Why is April 10 Equal Pay Day? It’s not arbitrarily decided to earmark one day each year in April to spotlight the gender pay gap. The date reinforces a point: It takes women nearly four months longer to catch up to a man’s annual salary.
Equal Pay Day began in 1996 in an effort to draw attention to the gender wage gap in the U.S., and in the 20-plus years since, the needle hasn’t moved much.
According to data from the Census Bureau released last year, women earned 79.6 cents for every dollar men made in 2015. The U.S. Department of Labor data indicates that women earned about 82 cents for every dollar a man made in 2016. In a March report, the National Women’s Law Center (NWLC) estimated that women lose around $10,470 in median earnings a year when compared to their male counterparts.
Closer to Home
Is income inequity a reality in the business-events industry? Last year, we reported that women respondents to Convene’s Annual Salary Survey earned 22 percent less than male respondents, a disparity that was similar to results in previous surveys. The survey is by no means definitive, but it’s a representative sample of the overall event-professional population. And while 62 percent said that they believe women are paid less than men in the events industry (which overlaps hospitality companies and destination-marketing organizations), many admitted that they suspect that’s the case, but they just don’t know for sure.
But here’s the thing: When asked to explain why they believe women make less, about 160 took the time to express their thoughts in the open-ended comments section. Only around 50 who fall on the other side — those who don’t believe gender inequity pay exists in the events industry — shared why they think that is. It wasn’t just a difference in pay for equal work that those in the “yes” category addressed. They also talked about the disproportionate number of men at the top positions across CVBs and event organizations.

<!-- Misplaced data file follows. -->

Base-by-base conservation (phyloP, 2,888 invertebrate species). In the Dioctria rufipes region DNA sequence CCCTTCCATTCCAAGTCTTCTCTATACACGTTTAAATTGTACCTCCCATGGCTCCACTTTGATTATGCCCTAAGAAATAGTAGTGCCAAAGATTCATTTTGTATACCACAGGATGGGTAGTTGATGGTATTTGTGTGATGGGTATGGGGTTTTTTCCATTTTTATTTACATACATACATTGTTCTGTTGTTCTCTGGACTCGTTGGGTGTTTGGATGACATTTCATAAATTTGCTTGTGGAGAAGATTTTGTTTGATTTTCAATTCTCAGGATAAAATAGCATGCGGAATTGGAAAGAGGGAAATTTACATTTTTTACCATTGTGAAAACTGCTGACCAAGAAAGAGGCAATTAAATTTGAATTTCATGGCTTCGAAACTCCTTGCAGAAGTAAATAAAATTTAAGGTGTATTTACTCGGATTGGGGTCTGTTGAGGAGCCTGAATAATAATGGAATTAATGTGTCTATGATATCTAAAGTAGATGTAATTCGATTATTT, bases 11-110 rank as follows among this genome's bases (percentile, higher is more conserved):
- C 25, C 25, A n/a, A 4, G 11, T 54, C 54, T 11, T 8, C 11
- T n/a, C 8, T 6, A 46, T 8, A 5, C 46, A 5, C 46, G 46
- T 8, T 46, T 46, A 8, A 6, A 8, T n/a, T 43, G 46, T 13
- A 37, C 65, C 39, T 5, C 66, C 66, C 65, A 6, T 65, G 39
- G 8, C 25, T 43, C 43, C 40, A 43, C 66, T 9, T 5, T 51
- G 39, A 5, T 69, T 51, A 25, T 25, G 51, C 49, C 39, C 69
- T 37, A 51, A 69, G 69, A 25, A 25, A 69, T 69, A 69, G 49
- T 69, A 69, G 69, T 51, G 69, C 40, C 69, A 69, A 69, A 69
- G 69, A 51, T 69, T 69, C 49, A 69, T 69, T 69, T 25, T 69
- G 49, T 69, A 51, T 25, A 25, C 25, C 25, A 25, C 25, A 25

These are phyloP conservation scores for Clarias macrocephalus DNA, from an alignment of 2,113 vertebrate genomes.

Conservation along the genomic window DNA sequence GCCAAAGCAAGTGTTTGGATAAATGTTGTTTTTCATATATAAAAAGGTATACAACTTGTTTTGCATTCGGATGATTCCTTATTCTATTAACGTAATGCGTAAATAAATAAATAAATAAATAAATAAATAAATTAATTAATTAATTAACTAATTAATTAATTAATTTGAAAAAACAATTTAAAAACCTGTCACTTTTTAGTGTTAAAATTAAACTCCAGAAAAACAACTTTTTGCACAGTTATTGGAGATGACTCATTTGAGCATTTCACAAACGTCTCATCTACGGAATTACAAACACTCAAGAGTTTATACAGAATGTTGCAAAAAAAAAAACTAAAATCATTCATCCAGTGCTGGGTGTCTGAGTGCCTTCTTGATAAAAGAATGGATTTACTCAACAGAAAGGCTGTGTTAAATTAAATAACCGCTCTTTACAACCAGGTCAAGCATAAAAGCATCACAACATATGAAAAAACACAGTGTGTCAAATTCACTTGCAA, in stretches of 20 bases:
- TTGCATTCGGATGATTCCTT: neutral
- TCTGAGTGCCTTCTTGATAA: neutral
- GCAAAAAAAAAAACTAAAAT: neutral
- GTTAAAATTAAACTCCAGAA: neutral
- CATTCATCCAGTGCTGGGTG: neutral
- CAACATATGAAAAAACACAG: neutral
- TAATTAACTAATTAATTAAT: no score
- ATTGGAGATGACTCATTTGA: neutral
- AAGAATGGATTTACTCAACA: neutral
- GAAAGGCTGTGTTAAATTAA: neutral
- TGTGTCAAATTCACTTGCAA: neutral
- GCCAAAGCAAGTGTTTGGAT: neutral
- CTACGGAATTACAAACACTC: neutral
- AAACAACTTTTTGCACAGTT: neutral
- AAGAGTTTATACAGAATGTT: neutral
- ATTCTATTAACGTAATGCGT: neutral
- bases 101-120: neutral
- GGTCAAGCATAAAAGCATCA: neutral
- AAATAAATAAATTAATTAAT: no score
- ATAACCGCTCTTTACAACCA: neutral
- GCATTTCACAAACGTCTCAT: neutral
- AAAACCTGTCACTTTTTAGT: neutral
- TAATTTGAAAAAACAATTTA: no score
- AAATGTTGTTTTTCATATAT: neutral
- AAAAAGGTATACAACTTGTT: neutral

Some respondents took the opportunity to say that regardless of gender, the role of meeting professional is undervalued. One corporate event organizer said: “I think the meeting planning profession in general is one that is highly underpaid. For the amount of work that meeting planners put into planning a successful event, it seems salaries are much lower than they should be across the board. Seems companies undervalue the importance of a meeting planning department within the organization. The meeting planners serve as a cost savings/cost avoidance service to the organization. While it’s not typically a revenue-generating department, it should be looked upon as if it were, considering the substantial savings they can achieve, based on their skills and experience.” Said another: “One of the biases that we still come up against is showing the value of our positions and the need to have a seat at the executive table.”
Money talks, and we’re listening. If you haven’t already done so, you’ve got a small window of time to take this year’s Annual Survey. It closes tomorrow, April 11, and those who complete the brief survey can opt for a preview of the result highlights. It’s a short survey that can have far-reaching results. Take the survey here.